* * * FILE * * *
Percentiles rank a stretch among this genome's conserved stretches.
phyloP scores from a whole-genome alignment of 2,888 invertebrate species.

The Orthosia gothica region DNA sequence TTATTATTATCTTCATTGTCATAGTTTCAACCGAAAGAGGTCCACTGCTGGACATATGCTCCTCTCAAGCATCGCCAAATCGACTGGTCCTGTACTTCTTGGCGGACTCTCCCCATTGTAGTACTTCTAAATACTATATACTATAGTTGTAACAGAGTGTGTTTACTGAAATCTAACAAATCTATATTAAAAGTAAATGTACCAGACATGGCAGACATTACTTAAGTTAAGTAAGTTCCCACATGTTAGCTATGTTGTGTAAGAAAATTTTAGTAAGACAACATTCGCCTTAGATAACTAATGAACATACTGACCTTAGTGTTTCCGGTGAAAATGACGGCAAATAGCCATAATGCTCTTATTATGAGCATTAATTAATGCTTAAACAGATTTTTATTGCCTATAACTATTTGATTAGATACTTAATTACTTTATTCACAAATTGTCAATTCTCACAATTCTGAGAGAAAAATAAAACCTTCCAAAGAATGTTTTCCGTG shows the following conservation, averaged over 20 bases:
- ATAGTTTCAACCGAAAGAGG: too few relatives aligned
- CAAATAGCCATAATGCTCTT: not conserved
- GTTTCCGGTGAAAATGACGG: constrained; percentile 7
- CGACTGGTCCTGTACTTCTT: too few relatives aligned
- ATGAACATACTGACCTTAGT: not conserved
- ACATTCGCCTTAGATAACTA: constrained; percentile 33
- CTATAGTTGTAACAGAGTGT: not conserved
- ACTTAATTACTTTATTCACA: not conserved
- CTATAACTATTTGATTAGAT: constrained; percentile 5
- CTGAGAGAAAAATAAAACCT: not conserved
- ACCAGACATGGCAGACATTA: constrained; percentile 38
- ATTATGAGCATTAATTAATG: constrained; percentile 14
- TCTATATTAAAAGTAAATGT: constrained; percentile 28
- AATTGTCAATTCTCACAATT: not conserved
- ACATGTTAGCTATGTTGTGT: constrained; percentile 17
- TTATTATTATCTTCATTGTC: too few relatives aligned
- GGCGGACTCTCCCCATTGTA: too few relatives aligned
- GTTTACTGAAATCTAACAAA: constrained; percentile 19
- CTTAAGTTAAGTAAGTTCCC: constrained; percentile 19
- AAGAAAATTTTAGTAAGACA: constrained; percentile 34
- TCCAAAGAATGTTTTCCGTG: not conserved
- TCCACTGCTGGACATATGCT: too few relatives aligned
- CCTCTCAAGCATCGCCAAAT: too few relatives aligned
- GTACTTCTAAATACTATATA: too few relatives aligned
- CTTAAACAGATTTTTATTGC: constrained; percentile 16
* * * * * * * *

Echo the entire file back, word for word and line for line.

Percentiles rank a stretch among this genome's conserved stretches.
phyloP scores from a whole-genome alignment of 2,888 invertebrate species.

The Orthosia gothica region DNA sequence TTATTATTATCTTCATTGTCATAGTTTCAACCGAAAGAGGTCCACTGCTGGACATATGCTCCTCTCAAGCATCGCCAAATCGACTGGTCCTGTACTTCTTGGCGGACTCTCCCCATTGTAGTACTTCTAAATACTATATACTATAGTTGTAACAGAGTGTGTTTACTGAAATCTAACAAATCTATATTAAAAGTAAATGTACCAGACATGGCAGACATTACTTAAGTTAAGTAAGTTCCCACATGTTAGCTATGTTGTGTAAGAAAATTTTAGTAAGACAACATTCGCCTTAGATAACTAATGAACATACTGACCTTAGTGTTTCCGGTGAAAATGACGGCAAATAGCCATAATGCTCTTATTATGAGCATTAATTAATGCTTAAACAGATTTTTATTGCCTATAACTATTTGATTAGATACTTAATTACTTTATTCACAAATTGTCAATTCTCACAATTCTGAGAGAAAAATAAAACCTTCCAAAGAATGTTTTCCGTG shows the following conservation, averaged over 20 bases:
- ATAGTTTCAACCGAAAGAGG: too few relatives aligned
- CAAATAGCCATAATGCTCTT: not conserved
- GTTTCCGGTGAAAATGACGG: constrained; percentile 7
- CGACTGGTCCTGTACTTCTT: too few relatives aligned
- ATGAACATACTGACCTTAGT: not conserved
- ACATTCGCCTTAGATAACTA: constrained; percentile 33
- CTATAGTTGTAACAGAGTGT: not conserved
- ACTTAATTACTTTATTCACA: not conserved
- CTATAACTATTTGATTAGAT: constrained; percentile 5
- CTGAGAGAAAAATAAAACCT: not conserved
- ACCAGACATGGCAGACATTA: constrained; percentile 38
- ATTATGAGCATTAATTAATG: constrained; percentile 14
- TCTATATTAAAAGTAAATGT: constrained; percentile 28
- AATTGTCAATTCTCACAATT: not conserved
- ACATGTTAGCTATGTTGTGT: constrained; percentile 17
- TTATTATTATCTTCATTGTC: too few relatives aligned
- GGCGGACTCTCCCCATTGTA: too few relatives aligned
- GTTTACTGAAATCTAACAAA: constrained; percentile 19
- CTTAAGTTAAGTAAGTTCCC: constrained; percentile 19
- AAGAAAATTTTAGTAAGACA: constrained; percentile 34
- TCCAAAGAATGTTTTCCGTG: not conserved
- TCCACTGCTGGACATATGCT: too few relatives aligned
- CCTCTCAAGCATCGCCAAAT: too few relatives aligned
- GTACTTCTAAATACTATATA: too few relatives aligned
- CTTAAACAGATTTTTATTGC: constrained; percentile 16